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      HMG-CoA Reductase Inhibitors Reduce Nicotine-Induced Expression of Cellular Adhesion Molecules in Cultured Human Coronary Endothelial Cells

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          Background: Smoking predisposes to the development of atherosclerosis and of its complications. The mechanisms responsible for these effects are not completely understood. We have investigated whether nicotine might promote a proatherosclerotic state in human coronary endothelial cells (HCAECs), studying the role of 3-hydroxy-3-methylglutaryl coenzyme A (HMG-CoA) reductase inhibitors in preventing these phenomena. Methods and Results: Real-time PCR showed that nicotine induced a dose-dependent increase in mRNA levels for vascular cellular adhesion molecule-1 (VCAM-1)/intercellular adhesion molecule-1 (ICAM-1). Fluorescent-activated cell sorting analysis showed that nicotine induced expression of functionally active VCAM-1/ICAM-1, since they increased leukocyte adherence to HCAECs. Oxygen free radicals, Rho A and nuclear factor ĸB (NF-ĸB) play a pivotal role in modulating these effects. Indeed, nicotine caused oxygen free radical production as well as activation of Rho A and NF-ĸB pathways, evaluated by malondialdehyde levels, pulldown assay and by electrophoretic mobility shift assay, respectively. Superoxide dimutase, Rho A (Y-27639) and NF-ĸB inhibitors (pyrrolidine dithiocarbamate ammonium, Bay 11-7082) suppressed nicotine effects on CAM expression. HMG-CoA reductase inhibitors prevented these nicotine-mediated effects by inhibiting free radical generation and by modulating activation of Rho A and NF-ĸB pathways. Conclusions: Nicotine promotes CAM expression on HCAECs, shifting them toward a proatherosclerotic state. These effects might explain, at least in part, the deleterious cardiovascular consequences of cigarette smoking. HMG-CoA reductase inhibitors play an important role in preventing these phenomena.

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          Most cited references 24

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          A rapid micropreparation technique for extraction of DNA-binding proteins from limiting numbers of mammalian cells.

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            Nicotine stimulates angiogenesis and promotes tumor growth and atherosclerosis.

            We provide anatomic and functional evidence that nicotine induces angiogenesis. We also show that nicotine accelerates the growth of tumor and atheroma in association with increased neovascularization. Nicotine increased endothelial-cell growth and tube formation in vitro, and accelerated fibrovascular growth in vivo. In a mouse model of hind-limb ischemia, nicotine increased capillary and collateral growth, and enhanced tissue perfusion. In mouse models of lung cancer and atherosclerosis, we found that nicotine enhanced lesion growth in association with an increase in lesion vascularity. These effects of nicotine were mediated through nicotinic acetylcholine receptors at nicotine concentrations that are pathophysiologically relevant. The endothelial production of nitric oxide, prostacyclin and vascular endothelial growth factor might have a role in these effects.
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              The expression of the adhesion molecules ICAM-1, VCAM-1, PECAM, and E-selectin in human atherosclerosis.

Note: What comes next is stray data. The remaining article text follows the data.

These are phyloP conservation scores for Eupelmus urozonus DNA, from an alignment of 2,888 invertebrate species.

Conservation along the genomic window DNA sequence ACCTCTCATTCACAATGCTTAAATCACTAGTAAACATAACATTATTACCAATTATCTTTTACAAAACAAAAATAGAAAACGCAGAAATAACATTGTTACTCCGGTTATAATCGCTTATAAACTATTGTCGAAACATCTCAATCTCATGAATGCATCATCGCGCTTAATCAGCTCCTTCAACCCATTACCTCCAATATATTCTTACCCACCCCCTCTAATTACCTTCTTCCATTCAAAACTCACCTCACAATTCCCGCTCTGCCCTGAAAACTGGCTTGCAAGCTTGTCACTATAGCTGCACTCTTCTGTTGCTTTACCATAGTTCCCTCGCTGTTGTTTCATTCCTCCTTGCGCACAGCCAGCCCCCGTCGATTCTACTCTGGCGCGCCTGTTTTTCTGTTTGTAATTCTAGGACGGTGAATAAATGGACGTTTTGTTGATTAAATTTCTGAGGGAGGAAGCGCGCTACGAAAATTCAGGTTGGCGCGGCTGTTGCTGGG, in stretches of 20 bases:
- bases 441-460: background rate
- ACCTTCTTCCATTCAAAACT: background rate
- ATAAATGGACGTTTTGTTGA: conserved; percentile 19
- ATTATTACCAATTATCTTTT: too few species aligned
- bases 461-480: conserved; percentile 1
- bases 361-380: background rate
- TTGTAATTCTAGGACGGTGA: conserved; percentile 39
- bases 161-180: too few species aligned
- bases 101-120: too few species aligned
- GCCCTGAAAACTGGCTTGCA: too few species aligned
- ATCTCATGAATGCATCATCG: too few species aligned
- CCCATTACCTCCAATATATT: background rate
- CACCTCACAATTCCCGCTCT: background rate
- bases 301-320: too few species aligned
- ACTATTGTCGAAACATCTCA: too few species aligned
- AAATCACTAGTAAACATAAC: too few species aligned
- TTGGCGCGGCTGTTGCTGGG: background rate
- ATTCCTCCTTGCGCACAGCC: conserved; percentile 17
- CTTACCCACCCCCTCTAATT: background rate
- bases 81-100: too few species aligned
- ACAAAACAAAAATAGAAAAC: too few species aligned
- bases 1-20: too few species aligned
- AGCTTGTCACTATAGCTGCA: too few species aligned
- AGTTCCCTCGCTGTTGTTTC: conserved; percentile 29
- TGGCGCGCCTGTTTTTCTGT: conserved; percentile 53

The expression of PECAM, ICAM-1, VCAM-1, and E-selectin was studied in 64 samples of human coronary arteries taken from 15 explanted hearts obtained within 5 min of transplantation. Normal artery (n = 12), predominantly fibrous plaques (n = 23), and plaques containing extracellular lipid (n = 26) and three segments showing recanalization channels were studied. All endothelial cells strongly and equally expressed PECAM; positive staining was used to check that artefactual denudation of the endothelial surface had not occurred. PECAM was also present in some lipid-filled macrophages. Normal arteries showed no VCAM-1 staining but focal segments of the endothelium were positive for ICAM-1 and E-selectin. ICAM-1 was strongly and constantly expressed by the endothelium over all types of plaques and in macrophages. E-selectin expression was confined to endothelial cells and occurred on the surface in 35 per cent of fibrous and 22 per cent of lipid-containing plaques. VCAM-1 staining of surface endothelium occurred in 39 per cent of fibrous and 20 per cent of lipid-containing plaques. A population of spindle-shaped cells of macrophage type (positive for EMB11 antigen) expressed VCAM-1 in lipid-containing plaques. Adventitial vessels adjacent to plaques showed endothelial expression of ICAM-1 and E-selectin. VCAM-1 staining of adventitial vessel endothelium was associated with local lymphoid aggregation. In conclusion, the expression of cell adhesion molecules is an important element in the inflammatory component of atherosclerosis and contributes to both monocyte and lymphocyte activation and recruitment from adventitial vessels and the arterial lumen.

                Author and article information

                J Vasc Res
                Journal of Vascular Research
                S. Karger AG
                October 2007
                26 July 2007
                : 44
                : 6
                : 460-470
                Divisions of aCardiology and bClinical Immunology, University of Naples Federico II, Naples, Italy
                106464 J Vasc Res 2007;44:460–470
                © 2007 S. Karger AG, Basel

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                Page count
                Figures: 8, References: 40, Pages: 11
                Research Paper


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